© Reuters. U.S. Treasury Secretary Janet Yellen meets with Chinese Vice Premier He Lifeng during a bilateral meeting ahead of a U.S.-hosted APEC (Asia-Pacific Economic Cooperation) Summit in San Francisco, California, U.S., November 10, 2023. REUTERS/Carlos Barria/
By David Lawder and Ann Saphir
SAN FRANCISCO (Reuters) -U.S. Treasury Secretary Janet Yellen said on Friday that she agreed with Chinese Vice Premier He Lifeng to “intensify communication” on economic issues but warned him to crack down on Chinese companies that give material support to Russia for its war in Ukraine.
The two “had candid, direct, and productive discussions” on issues from U.S export controls to possible areas of cooperation, including climate change and debt relief for low-income countries, Yellen told a press conference after two days of meetings in San Francisco.
The two held talks before the Nov. 15-17 Asia-Pacific Economic Cooperation (APEC) gathering of leaders in San Francisco, which will feature a planned meeting between U.S. President Joe Biden and Chinese President Xi Jinping.
Yellen said she accepted an invitation from He, referred to by China’s state media as the director of a powerful Communist Party economic body, to return to China next year as part of a “regular cadence of contact” between the economic leaders.
She emphasized that the U.S. has no desire to decouple its economy from China, but wanted a level playing field for U.S. companies and workers.
“During our discussions, we agreed that in-depth and frank discussions matter, particularly when we disagree,” Yellen said. “And I emphasized that the current uncertain global landscape makes it particularly crucial that we maintain resilient lines of communication going forward.”
RUSSIA WAR AID
Yellen said that the Treasury has seen evidence that Chinese companies and banks may be aiding in the flow of equipment for use in Russia’s war in Ukraine despite Western sanctions, and warned He that these firms “will face significant consequences” if they do.
“We would like to see China crack down on this, especially when we’re able to provide information,” Yellen said. She gave no further details on the names of the companies involved or on He’s reaction.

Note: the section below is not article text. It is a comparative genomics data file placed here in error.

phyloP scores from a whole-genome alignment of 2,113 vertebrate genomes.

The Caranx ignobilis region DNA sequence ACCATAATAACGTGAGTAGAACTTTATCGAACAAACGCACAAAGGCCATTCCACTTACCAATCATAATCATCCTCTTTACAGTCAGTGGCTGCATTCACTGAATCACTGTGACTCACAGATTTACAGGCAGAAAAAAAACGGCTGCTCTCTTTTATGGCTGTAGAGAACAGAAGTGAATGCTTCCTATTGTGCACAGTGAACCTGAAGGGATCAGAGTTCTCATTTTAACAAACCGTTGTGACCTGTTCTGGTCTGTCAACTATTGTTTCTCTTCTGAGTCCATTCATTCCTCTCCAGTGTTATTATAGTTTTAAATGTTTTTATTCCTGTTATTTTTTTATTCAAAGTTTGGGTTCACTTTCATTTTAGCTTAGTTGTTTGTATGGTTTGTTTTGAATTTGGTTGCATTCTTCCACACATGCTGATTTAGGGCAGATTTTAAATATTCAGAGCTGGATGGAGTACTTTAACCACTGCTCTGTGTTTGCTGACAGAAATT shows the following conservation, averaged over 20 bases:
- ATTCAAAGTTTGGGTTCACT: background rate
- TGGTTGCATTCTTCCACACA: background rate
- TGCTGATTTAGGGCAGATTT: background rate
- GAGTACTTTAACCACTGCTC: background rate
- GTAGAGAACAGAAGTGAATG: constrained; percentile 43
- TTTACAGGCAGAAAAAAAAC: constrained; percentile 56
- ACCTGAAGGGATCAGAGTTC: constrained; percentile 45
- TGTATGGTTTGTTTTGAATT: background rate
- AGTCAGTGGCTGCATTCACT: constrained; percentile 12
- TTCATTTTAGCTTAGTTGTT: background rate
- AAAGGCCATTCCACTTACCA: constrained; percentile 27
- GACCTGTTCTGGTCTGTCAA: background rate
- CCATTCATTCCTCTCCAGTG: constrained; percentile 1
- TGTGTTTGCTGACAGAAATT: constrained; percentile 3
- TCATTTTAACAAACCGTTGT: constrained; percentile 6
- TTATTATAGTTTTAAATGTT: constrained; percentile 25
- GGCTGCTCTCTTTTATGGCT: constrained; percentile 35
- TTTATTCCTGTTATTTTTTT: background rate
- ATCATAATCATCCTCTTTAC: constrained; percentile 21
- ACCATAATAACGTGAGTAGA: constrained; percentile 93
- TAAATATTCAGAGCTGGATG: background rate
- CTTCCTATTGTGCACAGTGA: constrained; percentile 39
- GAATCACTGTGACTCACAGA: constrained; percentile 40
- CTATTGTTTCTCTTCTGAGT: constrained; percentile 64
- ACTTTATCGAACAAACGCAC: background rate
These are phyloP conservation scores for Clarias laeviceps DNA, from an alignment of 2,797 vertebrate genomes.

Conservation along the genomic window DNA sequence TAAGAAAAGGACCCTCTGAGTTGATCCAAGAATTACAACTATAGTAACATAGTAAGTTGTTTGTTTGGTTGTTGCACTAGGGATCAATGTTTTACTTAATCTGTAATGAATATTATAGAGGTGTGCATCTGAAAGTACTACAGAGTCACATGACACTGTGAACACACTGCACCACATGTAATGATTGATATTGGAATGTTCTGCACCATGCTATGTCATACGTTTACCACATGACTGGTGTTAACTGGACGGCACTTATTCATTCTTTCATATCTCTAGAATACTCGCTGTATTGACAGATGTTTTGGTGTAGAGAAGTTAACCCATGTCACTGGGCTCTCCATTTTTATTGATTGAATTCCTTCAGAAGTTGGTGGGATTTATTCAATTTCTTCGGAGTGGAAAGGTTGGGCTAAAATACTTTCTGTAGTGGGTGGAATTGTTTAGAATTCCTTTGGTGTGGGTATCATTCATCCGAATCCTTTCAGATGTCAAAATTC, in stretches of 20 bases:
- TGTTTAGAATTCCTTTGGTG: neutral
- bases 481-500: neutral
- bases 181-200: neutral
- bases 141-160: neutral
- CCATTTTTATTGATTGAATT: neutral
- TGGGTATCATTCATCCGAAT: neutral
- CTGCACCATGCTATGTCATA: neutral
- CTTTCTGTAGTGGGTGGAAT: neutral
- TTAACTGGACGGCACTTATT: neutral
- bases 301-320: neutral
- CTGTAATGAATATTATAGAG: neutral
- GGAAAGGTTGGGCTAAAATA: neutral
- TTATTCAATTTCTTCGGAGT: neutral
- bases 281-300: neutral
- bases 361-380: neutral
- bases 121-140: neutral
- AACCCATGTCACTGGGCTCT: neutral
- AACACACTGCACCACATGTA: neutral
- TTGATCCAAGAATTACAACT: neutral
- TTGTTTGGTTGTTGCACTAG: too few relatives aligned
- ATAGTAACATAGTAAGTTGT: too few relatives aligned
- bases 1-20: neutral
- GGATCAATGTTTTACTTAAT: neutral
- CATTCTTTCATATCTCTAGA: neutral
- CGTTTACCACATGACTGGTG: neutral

A spokesperson for China’s embassy in Washington said a Chinese readout of the meeting was expected later.
The officials also discussed the Israel-Hamas war, and Yellen spoke about the need “to prevent escalation and expansion of the conflict in the Middle East,” the Treasury said in a statement.
Regarding the U.S. Treasury debt market, Yellen said it would not be surprising to see China reducing its holdings of U.S. Treasury debt to support its currency, but China does not publish information about its foreign exchange practices.
She said a ransomware attack on China’s largest lender, the Industrial and Commercial Bank of China was not interfering with the market for U.S. Treasury debt.
After nearly five years of fractured U.S. China relations that began with former President Donald Trump’s tariff war with Beijing and which has continued with growing U.S. national security restrictions on U.S. technologies, there had been very little contact between Washington and Beijing on economic issues until earlier this year.
A change in China’s economic leadership had meant that the Treasury needed to build up new contacts in Beijing from scratch, starting with Yellen’s trip to Beijing in July, where she first met with He, a senior Treasury official said on Friday.
Yellen and He’s meetings on Thursday and Friday did not produce any specific actions, but the two sides did agree on some common language to describe the engagement, an unusual step in recent U.S.-China interactions.
Under the jointly negotiated language, they agreed to “work toward common solutions, address disagreements where possible and avoid misperceptions contributing to unintended escalations.”
The two sides agreed to seek “a healthy economic relationship that provides a level playing field for companies and workers in both countries and benefits the two peoples.”
The senior Treasury official acknowledged that the U.S. and China may perceive what constitutes a level playing field differently, but the U.S. side can now point out policies that are inconsistent with that.
They also committed to strengthen the global financial architecture, including through a recently approved International Monetary Fund quota funding increase and plans to “increase the voice of under-represented members/regions,” a reference to a bigger shareholding for China.